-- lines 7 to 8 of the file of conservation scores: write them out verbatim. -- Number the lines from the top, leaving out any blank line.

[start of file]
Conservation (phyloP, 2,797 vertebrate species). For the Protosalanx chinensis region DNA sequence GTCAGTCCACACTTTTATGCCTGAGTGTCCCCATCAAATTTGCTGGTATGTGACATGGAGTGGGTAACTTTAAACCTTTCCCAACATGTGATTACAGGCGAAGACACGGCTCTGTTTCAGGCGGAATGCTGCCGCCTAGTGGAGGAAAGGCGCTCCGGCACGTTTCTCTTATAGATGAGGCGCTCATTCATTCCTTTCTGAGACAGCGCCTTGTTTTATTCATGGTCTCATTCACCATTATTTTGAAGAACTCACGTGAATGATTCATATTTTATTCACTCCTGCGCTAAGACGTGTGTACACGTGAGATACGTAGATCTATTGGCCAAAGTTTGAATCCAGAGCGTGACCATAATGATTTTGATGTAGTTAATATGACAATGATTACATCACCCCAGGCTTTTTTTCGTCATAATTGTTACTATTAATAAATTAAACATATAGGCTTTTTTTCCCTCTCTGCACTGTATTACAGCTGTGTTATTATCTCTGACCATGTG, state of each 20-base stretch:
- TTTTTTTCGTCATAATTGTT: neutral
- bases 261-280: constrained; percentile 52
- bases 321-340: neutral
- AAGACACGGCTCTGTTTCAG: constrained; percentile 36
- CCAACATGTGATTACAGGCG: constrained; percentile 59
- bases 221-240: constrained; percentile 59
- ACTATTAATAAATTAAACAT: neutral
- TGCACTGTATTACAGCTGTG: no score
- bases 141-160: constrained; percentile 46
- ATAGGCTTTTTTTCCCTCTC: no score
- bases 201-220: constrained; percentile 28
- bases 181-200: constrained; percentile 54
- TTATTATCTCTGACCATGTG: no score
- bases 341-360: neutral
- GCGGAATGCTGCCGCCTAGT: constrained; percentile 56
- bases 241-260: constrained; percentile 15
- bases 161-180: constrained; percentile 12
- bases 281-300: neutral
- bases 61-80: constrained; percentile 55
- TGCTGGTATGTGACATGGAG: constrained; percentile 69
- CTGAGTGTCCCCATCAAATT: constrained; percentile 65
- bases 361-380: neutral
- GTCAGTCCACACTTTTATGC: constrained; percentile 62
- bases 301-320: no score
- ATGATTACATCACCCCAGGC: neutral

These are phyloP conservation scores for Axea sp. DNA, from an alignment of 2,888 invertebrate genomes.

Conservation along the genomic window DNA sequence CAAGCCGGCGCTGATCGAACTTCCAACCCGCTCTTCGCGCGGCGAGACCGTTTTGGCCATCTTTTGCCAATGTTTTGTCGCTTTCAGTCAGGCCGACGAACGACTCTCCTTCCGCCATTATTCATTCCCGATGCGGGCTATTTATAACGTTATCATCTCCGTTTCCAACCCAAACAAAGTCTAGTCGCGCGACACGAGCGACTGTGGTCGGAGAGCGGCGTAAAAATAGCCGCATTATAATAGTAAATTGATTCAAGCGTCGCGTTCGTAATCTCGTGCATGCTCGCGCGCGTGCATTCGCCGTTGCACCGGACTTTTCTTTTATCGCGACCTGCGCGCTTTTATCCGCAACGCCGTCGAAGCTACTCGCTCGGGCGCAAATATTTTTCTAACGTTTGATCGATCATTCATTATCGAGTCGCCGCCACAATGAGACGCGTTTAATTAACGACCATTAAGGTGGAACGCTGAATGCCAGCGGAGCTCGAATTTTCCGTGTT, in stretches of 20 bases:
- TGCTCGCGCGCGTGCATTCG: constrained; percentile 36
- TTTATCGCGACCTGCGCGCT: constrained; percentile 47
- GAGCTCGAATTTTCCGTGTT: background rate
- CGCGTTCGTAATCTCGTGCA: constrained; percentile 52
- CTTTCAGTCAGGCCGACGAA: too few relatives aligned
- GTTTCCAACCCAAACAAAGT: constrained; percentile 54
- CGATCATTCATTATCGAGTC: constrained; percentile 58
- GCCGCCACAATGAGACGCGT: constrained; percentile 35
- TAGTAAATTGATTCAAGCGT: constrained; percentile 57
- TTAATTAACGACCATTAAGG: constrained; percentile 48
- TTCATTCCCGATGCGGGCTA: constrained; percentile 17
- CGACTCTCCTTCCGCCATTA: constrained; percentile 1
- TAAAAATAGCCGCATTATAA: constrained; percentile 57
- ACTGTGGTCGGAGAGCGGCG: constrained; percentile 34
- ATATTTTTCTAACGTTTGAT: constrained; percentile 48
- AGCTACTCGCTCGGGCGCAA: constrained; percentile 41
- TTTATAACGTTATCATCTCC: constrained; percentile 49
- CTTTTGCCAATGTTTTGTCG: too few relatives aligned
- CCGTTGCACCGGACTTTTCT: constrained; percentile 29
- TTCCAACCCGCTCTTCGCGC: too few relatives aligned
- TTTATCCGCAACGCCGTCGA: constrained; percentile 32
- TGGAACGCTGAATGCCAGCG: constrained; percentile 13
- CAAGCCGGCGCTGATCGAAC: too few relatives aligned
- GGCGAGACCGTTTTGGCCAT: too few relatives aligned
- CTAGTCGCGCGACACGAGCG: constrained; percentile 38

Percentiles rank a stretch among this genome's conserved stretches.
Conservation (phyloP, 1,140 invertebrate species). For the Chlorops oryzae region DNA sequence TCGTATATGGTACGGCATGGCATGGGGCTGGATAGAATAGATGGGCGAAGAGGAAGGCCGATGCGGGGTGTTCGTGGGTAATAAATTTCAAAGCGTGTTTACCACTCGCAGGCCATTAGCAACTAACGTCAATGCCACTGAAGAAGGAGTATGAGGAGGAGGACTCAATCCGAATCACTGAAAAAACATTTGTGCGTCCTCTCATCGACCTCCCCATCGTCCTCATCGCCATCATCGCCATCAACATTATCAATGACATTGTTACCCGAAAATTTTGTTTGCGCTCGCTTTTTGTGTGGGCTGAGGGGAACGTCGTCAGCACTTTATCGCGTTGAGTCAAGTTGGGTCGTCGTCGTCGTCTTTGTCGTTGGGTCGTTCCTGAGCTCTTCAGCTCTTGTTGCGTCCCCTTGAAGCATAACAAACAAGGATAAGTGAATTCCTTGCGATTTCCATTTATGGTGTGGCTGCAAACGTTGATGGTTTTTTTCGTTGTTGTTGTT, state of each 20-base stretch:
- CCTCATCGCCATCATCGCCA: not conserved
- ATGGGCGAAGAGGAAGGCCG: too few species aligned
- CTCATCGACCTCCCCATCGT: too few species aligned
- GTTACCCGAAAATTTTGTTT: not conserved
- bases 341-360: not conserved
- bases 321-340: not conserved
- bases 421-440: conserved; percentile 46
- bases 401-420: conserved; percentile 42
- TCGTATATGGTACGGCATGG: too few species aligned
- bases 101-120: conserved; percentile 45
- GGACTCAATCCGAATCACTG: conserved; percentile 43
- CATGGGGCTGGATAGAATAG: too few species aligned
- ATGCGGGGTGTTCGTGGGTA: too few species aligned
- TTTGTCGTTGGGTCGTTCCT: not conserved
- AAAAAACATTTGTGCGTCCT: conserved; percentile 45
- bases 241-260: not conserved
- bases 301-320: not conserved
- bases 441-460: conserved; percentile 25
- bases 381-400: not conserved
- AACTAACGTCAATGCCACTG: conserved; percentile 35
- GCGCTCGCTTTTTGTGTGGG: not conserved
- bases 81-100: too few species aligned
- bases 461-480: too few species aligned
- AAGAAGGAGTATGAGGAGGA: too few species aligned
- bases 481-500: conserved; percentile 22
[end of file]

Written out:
- bases 221-240: constrained; percentile 59
- ACTATTAATAAATTAAACAT: neutral